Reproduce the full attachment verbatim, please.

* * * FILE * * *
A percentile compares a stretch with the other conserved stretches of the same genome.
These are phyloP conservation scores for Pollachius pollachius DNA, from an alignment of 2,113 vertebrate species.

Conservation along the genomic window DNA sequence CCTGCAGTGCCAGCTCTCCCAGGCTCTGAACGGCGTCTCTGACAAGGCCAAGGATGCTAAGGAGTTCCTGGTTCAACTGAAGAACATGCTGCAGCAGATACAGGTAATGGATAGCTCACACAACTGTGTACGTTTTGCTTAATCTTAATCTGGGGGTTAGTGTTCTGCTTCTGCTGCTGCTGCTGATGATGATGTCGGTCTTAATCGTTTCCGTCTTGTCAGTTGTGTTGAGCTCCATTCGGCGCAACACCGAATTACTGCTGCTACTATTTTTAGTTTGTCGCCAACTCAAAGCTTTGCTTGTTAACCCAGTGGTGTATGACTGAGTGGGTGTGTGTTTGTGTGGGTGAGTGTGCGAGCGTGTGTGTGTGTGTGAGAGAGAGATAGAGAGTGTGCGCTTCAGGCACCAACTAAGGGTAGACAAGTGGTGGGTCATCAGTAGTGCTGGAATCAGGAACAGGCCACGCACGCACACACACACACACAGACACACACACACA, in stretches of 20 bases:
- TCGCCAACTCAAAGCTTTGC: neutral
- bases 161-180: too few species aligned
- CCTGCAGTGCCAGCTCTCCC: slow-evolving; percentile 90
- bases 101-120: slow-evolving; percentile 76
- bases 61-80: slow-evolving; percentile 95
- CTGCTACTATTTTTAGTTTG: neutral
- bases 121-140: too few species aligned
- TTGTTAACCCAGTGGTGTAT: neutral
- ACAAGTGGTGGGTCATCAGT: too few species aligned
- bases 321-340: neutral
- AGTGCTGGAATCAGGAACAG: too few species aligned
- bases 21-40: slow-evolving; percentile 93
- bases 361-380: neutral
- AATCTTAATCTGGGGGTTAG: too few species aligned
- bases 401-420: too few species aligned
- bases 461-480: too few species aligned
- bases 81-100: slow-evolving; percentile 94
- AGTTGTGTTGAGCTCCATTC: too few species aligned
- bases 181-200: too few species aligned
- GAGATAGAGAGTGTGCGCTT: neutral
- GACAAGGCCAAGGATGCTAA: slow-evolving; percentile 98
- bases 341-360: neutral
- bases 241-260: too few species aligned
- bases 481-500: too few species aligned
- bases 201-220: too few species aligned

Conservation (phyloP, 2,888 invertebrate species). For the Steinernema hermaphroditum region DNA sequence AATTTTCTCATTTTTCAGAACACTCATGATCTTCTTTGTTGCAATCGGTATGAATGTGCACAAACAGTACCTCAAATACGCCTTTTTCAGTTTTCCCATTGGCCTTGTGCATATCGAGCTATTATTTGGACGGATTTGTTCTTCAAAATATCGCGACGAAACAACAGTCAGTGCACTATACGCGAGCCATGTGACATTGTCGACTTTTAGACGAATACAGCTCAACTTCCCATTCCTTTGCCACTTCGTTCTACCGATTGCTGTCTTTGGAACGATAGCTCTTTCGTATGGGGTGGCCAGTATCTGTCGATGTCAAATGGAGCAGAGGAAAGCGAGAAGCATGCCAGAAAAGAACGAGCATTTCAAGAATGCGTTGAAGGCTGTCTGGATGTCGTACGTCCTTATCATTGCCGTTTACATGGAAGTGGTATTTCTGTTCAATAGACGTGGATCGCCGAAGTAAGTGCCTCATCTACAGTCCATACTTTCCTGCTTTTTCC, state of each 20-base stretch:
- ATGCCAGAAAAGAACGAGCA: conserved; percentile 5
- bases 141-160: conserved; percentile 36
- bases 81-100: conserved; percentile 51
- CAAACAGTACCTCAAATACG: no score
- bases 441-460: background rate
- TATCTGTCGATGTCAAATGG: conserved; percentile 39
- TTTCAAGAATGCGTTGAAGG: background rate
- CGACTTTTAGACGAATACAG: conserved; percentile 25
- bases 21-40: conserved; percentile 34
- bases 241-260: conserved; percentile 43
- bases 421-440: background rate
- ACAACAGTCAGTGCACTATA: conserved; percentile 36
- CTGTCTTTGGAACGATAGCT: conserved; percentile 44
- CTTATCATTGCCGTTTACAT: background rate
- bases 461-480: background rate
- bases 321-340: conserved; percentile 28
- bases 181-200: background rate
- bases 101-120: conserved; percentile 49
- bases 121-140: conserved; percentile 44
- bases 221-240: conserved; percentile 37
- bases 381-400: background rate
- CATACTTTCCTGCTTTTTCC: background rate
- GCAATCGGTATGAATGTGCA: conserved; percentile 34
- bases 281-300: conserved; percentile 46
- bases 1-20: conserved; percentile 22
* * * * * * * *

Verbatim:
A percentile compares a stretch with the other conserved stretches of the same genome.
These are phyloP conservation scores for Pollachius pollachius DNA, from an alignment of 2,113 vertebrate species.

Conservation along the genomic window DNA sequence CCTGCAGTGCCAGCTCTCCCAGGCTCTGAACGGCGTCTCTGACAAGGCCAAGGATGCTAAGGAGTTCCTGGTTCAACTGAAGAACATGCTGCAGCAGATACAGGTAATGGATAGCTCACACAACTGTGTACGTTTTGCTTAATCTTAATCTGGGGGTTAGTGTTCTGCTTCTGCTGCTGCTGCTGATGATGATGTCGGTCTTAATCGTTTCCGTCTTGTCAGTTGTGTTGAGCTCCATTCGGCGCAACACCGAATTACTGCTGCTACTATTTTTAGTTTGTCGCCAACTCAAAGCTTTGCTTGTTAACCCAGTGGTGTATGACTGAGTGGGTGTGTGTTTGTGTGGGTGAGTGTGCGAGCGTGTGTGTGTGTGTGAGAGAGAGATAGAGAGTGTGCGCTTCAGGCACCAACTAAGGGTAGACAAGTGGTGGGTCATCAGTAGTGCTGGAATCAGGAACAGGCCACGCACGCACACACACACACACAGACACACACACACA, in stretches of 20 bases:
- TCGCCAACTCAAAGCTTTGC: neutral
- bases 161-180: too few species aligned
- CCTGCAGTGCCAGCTCTCCC: slow-evolving; percentile 90
- bases 101-120: slow-evolving; percentile 76
- bases 61-80: slow-evolving; percentile 95
- CTGCTACTATTTTTAGTTTG: neutral
- bases 121-140: too few species aligned
- TTGTTAACCCAGTGGTGTAT: neutral
- ACAAGTGGTGGGTCATCAGT: too few species aligned
- bases 321-340: neutral
- AGTGCTGGAATCAGGAACAG: too few species aligned
- bases 21-40: slow-evolving; percentile 93
- bases 361-380: neutral
- AATCTTAATCTGGGGGTTAG: too few species aligned
- bases 401-420: too few species aligned
- bases 461-480: too few species aligned
- bases 81-100: slow-evolving; percentile 94
- AGTTGTGTTGAGCTCCATTC: too few species aligned
- bases 181-200: too few species aligned
- GAGATAGAGAGTGTGCGCTT: neutral
- GACAAGGCCAAGGATGCTAA: slow-evolving; percentile 98
- bases 341-360: neutral
- bases 241-260: too few species aligned
- bases 481-500: too few species aligned
- bases 201-220: too few species aligned

Conservation (phyloP, 2,888 invertebrate species). For the Steinernema hermaphroditum region DNA sequence AATTTTCTCATTTTTCAGAACACTCATGATCTTCTTTGTTGCAATCGGTATGAATGTGCACAAACAGTACCTCAAATACGCCTTTTTCAGTTTTCCCATTGGCCTTGTGCATATCGAGCTATTATTTGGACGGATTTGTTCTTCAAAATATCGCGACGAAACAACAGTCAGTGCACTATACGCGAGCCATGTGACATTGTCGACTTTTAGACGAATACAGCTCAACTTCCCATTCCTTTGCCACTTCGTTCTACCGATTGCTGTCTTTGGAACGATAGCTCTTTCGTATGGGGTGGCCAGTATCTGTCGATGTCAAATGGAGCAGAGGAAAGCGAGAAGCATGCCAGAAAAGAACGAGCATTTCAAGAATGCGTTGAAGGCTGTCTGGATGTCGTACGTCCTTATCATTGCCGTTTACATGGAAGTGGTATTTCTGTTCAATAGACGTGGATCGCCGAAGTAAGTGCCTCATCTACAGTCCATACTTTCCTGCTTTTTCC, state of each 20-base stretch:
- ATGCCAGAAAAGAACGAGCA: conserved; percentile 5
- bases 141-160: conserved; percentile 36
- bases 81-100: conserved; percentile 51
- CAAACAGTACCTCAAATACG: no score
- bases 441-460: background rate
- TATCTGTCGATGTCAAATGG: conserved; percentile 39
- TTTCAAGAATGCGTTGAAGG: background rate
- CGACTTTTAGACGAATACAG: conserved; percentile 25
- bases 21-40: conserved; percentile 34
- bases 241-260: conserved; percentile 43
- bases 421-440: background rate
- ACAACAGTCAGTGCACTATA: conserved; percentile 36
- CTGTCTTTGGAACGATAGCT: conserved; percentile 44
- CTTATCATTGCCGTTTACAT: background rate
- bases 461-480: background rate
- bases 321-340: conserved; percentile 28
- bases 181-200: background rate
- bases 101-120: conserved; percentile 49
- bases 121-140: conserved; percentile 44
- bases 221-240: conserved; percentile 37
- bases 381-400: background rate
- CATACTTTCCTGCTTTTTCC: background rate
- GCAATCGGTATGAATGTGCA: conserved; percentile 34
- bases 281-300: conserved; percentile 46
- bases 1-20: conserved; percentile 22